EIA reported a very bullish oil storage report this week. Products and crude drew higher than normal and the big 4 storage is set to fall below the five-year average in the coming week.
In August, the big 4 (crude, gasoline, distillate, and jet fuel) all drew seasonally higher with products being the bigger driver this month.
Seasonally speaking, products are usually supposed to be flat for August. Part of the draw came from lower than expected refinery throughput, but the other part came from higher than normal demand.
On a four-week average basis, implied demand is at an all-time high with one of the main drivers being strong gasoline demand.
Jet fuel demand on a four-week average basis is also at an all-time high with distillate being the only one lower year-over-year.
As a result, you can see that 2019 demand is on track vs. 2018 despite flooding impacting demand for distillate so far this year.
The demand worries that are arising from the escalating trade war with China has really only impacted NGLs. As we have noted in the past, elevated product imports were the result of reluctant draws in product storage. But last week highlighted what happens if US petroleum net product imports remained steadily higher.
Product imports remain on track year-over-year, but product exports were much higher year-over-year, resulting in the bullish product storage figures.
Given that globally, we are seeing strong refining margins in Asia and Europe, and weaker than normal margins in the US largely due to the compression in Brent – WTI, we think US petroleum product exports will remain elevated. This should see product storage trend more bullishly vs. last year.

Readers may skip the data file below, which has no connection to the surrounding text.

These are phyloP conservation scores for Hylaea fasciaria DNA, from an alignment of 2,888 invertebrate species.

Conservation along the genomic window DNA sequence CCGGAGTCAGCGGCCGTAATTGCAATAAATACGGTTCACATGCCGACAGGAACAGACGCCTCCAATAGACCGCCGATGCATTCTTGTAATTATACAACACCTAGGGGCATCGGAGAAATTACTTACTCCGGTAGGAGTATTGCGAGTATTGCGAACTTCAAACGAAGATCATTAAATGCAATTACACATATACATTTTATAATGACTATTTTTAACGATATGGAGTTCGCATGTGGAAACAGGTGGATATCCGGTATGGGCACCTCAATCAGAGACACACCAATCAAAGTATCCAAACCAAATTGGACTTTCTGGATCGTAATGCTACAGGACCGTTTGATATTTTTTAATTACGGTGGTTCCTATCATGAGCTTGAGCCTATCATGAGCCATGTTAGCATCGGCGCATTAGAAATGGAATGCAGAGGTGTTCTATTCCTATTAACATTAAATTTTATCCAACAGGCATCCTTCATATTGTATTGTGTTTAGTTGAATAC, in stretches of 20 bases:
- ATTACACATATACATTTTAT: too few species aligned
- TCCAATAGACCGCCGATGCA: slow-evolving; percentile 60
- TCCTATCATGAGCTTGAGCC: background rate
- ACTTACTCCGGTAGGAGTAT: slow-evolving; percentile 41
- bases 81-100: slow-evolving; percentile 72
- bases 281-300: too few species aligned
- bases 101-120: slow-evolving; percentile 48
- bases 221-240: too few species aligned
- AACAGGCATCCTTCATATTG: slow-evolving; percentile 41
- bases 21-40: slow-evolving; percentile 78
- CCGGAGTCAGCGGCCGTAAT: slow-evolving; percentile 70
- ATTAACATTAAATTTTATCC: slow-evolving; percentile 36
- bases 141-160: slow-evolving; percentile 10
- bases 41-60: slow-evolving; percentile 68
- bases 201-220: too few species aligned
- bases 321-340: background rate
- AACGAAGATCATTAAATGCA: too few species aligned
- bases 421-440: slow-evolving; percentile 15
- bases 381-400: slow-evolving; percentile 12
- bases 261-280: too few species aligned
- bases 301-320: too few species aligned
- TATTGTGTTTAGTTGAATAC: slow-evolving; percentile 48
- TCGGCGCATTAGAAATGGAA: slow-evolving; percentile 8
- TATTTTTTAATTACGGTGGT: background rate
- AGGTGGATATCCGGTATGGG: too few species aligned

In turn, this should push higher refining margins in the US, which should keep throughput higher than last year during September and October.
Lastly, not only will the US be exporting products, but US crude exports should remain elevated going forward as well. As we noted in the past, commentaries surrounding how US crude exports will fall just because Brent-WTI is narrower is completely false. These commentators failed to attribute the export arbitrage to coastal grades.
Looking at the US crude export arbs, US crude exports for November could be as high as ~3.5+ mb/d. This would be a delta of ~600k b/d versus our estimate. And judging by the PADD 2 vs PADD 3 storage, the additional pull on PADD 2 will start in earnest again once PADD 3 storage falls another ~20 mbbls or so.
Our view is that US refineries will be unable to resist the temptation arising from such large spreads. Refineries will opt to export the crude out to make the profit especially if there’s excess in storage before year-end. This could result in the same repeat we saw in 2017 where US crude storage nosedived into year-end. This is precisely what we have modeled.
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Disclosure: I am/we are long UWT. I wrote this article myself, and it expresses my own opinions. I am not receiving compensation for it (other than from Seeking Alpha). I have no business relationship with any company whose stock is mentioned in this article.